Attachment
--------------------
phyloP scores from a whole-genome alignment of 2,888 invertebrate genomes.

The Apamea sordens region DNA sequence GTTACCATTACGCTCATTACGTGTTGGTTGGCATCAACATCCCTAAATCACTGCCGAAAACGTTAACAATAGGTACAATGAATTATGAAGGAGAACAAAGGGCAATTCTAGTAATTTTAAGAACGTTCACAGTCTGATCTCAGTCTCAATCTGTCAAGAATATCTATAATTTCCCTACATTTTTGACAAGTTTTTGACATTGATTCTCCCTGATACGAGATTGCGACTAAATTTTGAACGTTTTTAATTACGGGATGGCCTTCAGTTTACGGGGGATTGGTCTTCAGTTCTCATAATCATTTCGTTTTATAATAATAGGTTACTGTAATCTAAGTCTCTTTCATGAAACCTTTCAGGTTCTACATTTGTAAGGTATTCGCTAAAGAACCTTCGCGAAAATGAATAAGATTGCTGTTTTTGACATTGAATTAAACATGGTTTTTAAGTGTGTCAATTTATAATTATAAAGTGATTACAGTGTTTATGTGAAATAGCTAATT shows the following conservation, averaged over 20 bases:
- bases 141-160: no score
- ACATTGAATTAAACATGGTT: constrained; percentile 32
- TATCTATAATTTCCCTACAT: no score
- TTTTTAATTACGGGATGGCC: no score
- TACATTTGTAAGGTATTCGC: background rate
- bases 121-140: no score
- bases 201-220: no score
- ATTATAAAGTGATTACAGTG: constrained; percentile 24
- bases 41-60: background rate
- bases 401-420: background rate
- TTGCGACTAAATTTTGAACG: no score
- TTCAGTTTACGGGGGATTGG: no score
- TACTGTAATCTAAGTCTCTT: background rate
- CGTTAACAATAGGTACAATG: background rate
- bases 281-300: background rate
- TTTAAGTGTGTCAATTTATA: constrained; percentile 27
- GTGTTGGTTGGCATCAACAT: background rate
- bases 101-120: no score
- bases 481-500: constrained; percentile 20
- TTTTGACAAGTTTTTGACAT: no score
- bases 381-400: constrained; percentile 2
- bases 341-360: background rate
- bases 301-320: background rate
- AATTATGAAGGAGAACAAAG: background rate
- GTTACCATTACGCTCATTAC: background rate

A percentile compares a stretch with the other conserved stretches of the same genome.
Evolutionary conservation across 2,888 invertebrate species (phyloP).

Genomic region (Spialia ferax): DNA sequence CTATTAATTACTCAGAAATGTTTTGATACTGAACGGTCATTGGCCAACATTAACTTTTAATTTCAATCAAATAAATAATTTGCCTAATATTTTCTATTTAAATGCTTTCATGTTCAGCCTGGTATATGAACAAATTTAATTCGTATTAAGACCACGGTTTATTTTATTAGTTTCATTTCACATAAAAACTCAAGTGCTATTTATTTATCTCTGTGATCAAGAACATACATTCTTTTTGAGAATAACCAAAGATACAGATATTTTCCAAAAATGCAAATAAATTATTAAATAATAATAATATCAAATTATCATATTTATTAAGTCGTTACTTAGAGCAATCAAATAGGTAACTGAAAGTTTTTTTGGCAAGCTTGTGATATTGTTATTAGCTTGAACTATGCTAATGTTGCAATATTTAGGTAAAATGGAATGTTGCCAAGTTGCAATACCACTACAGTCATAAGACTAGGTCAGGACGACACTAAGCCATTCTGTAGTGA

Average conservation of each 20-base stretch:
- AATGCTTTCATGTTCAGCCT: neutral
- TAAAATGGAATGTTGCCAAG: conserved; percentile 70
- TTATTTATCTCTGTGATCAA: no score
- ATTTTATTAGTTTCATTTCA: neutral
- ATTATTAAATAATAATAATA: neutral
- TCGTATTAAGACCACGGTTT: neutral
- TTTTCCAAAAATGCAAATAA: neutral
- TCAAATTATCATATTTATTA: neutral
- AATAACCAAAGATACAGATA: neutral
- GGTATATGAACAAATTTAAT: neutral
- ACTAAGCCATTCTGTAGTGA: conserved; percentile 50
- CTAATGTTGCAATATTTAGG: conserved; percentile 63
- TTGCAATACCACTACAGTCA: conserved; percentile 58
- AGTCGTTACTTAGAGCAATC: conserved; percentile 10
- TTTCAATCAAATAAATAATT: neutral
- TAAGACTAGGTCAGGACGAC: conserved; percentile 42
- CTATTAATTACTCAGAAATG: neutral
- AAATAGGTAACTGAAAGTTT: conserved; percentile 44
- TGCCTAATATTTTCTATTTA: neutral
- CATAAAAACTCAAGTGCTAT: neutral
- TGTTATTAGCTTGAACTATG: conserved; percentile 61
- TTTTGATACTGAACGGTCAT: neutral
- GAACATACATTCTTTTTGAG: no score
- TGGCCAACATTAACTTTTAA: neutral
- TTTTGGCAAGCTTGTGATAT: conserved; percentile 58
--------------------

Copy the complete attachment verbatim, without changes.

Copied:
phyloP scores from a whole-genome alignment of 2,888 invertebrate genomes.

The Apamea sordens region DNA sequence GTTACCATTACGCTCATTACGTGTTGGTTGGCATCAACATCCCTAAATCACTGCCGAAAACGTTAACAATAGGTACAATGAATTATGAAGGAGAACAAAGGGCAATTCTAGTAATTTTAAGAACGTTCACAGTCTGATCTCAGTCTCAATCTGTCAAGAATATCTATAATTTCCCTACATTTTTGACAAGTTTTTGACATTGATTCTCCCTGATACGAGATTGCGACTAAATTTTGAACGTTTTTAATTACGGGATGGCCTTCAGTTTACGGGGGATTGGTCTTCAGTTCTCATAATCATTTCGTTTTATAATAATAGGTTACTGTAATCTAAGTCTCTTTCATGAAACCTTTCAGGTTCTACATTTGTAAGGTATTCGCTAAAGAACCTTCGCGAAAATGAATAAGATTGCTGTTTTTGACATTGAATTAAACATGGTTTTTAAGTGTGTCAATTTATAATTATAAAGTGATTACAGTGTTTATGTGAAATAGCTAATT shows the following conservation, averaged over 20 bases:
- bases 141-160: no score
- ACATTGAATTAAACATGGTT: constrained; percentile 32
- TATCTATAATTTCCCTACAT: no score
- TTTTTAATTACGGGATGGCC: no score
- TACATTTGTAAGGTATTCGC: background rate
- bases 121-140: no score
- bases 201-220: no score
- ATTATAAAGTGATTACAGTG: constrained; percentile 24
- bases 41-60: background rate
- bases 401-420: background rate
- TTGCGACTAAATTTTGAACG: no score
- TTCAGTTTACGGGGGATTGG: no score
- TACTGTAATCTAAGTCTCTT: background rate
- CGTTAACAATAGGTACAATG: background rate
- bases 281-300: background rate
- TTTAAGTGTGTCAATTTATA: constrained; percentile 27
- GTGTTGGTTGGCATCAACAT: background rate
- bases 101-120: no score
- bases 481-500: constrained; percentile 20
- TTTTGACAAGTTTTTGACAT: no score
- bases 381-400: constrained; percentile 2
- bases 341-360: background rate
- bases 301-320: background rate
- AATTATGAAGGAGAACAAAG: background rate
- GTTACCATTACGCTCATTAC: background rate

A percentile compares a stretch with the other conserved stretches of the same genome.
Evolutionary conservation across 2,888 invertebrate species (phyloP).

Genomic region (Spialia ferax): DNA sequence CTATTAATTACTCAGAAATGTTTTGATACTGAACGGTCATTGGCCAACATTAACTTTTAATTTCAATCAAATAAATAATTTGCCTAATATTTTCTATTTAAATGCTTTCATGTTCAGCCTGGTATATGAACAAATTTAATTCGTATTAAGACCACGGTTTATTTTATTAGTTTCATTTCACATAAAAACTCAAGTGCTATTTATTTATCTCTGTGATCAAGAACATACATTCTTTTTGAGAATAACCAAAGATACAGATATTTTCCAAAAATGCAAATAAATTATTAAATAATAATAATATCAAATTATCATATTTATTAAGTCGTTACTTAGAGCAATCAAATAGGTAACTGAAAGTTTTTTTGGCAAGCTTGTGATATTGTTATTAGCTTGAACTATGCTAATGTTGCAATATTTAGGTAAAATGGAATGTTGCCAAGTTGCAATACCACTACAGTCATAAGACTAGGTCAGGACGACACTAAGCCATTCTGTAGTGA

Average conservation of each 20-base stretch:
- AATGCTTTCATGTTCAGCCT: neutral
- TAAAATGGAATGTTGCCAAG: conserved; percentile 70
- TTATTTATCTCTGTGATCAA: no score
- ATTTTATTAGTTTCATTTCA: neutral
- ATTATTAAATAATAATAATA: neutral
- TCGTATTAAGACCACGGTTT: neutral
- TTTTCCAAAAATGCAAATAA: neutral
- TCAAATTATCATATTTATTA: neutral
- AATAACCAAAGATACAGATA: neutral
- GGTATATGAACAAATTTAAT: neutral
- ACTAAGCCATTCTGTAGTGA: conserved; percentile 50
- CTAATGTTGCAATATTTAGG: conserved; percentile 63
- TTGCAATACCACTACAGTCA: conserved; percentile 58
- AGTCGTTACTTAGAGCAATC: conserved; percentile 10
- TTTCAATCAAATAAATAATT: neutral
- TAAGACTAGGTCAGGACGAC: conserved; percentile 42
- CTATTAATTACTCAGAAATG: neutral
- AAATAGGTAACTGAAAGTTT: conserved; percentile 44
- TGCCTAATATTTTCTATTTA: neutral
- CATAAAAACTCAAGTGCTAT: neutral
- TGTTATTAGCTTGAACTATG: conserved; percentile 61
- TTTTGATACTGAACGGTCAT: neutral
- GAACATACATTCTTTTTGAG: no score
- TGGCCAACATTAACTTTTAA: neutral
- TTTTGGCAAGCTTGTGATAT: conserved; percentile 58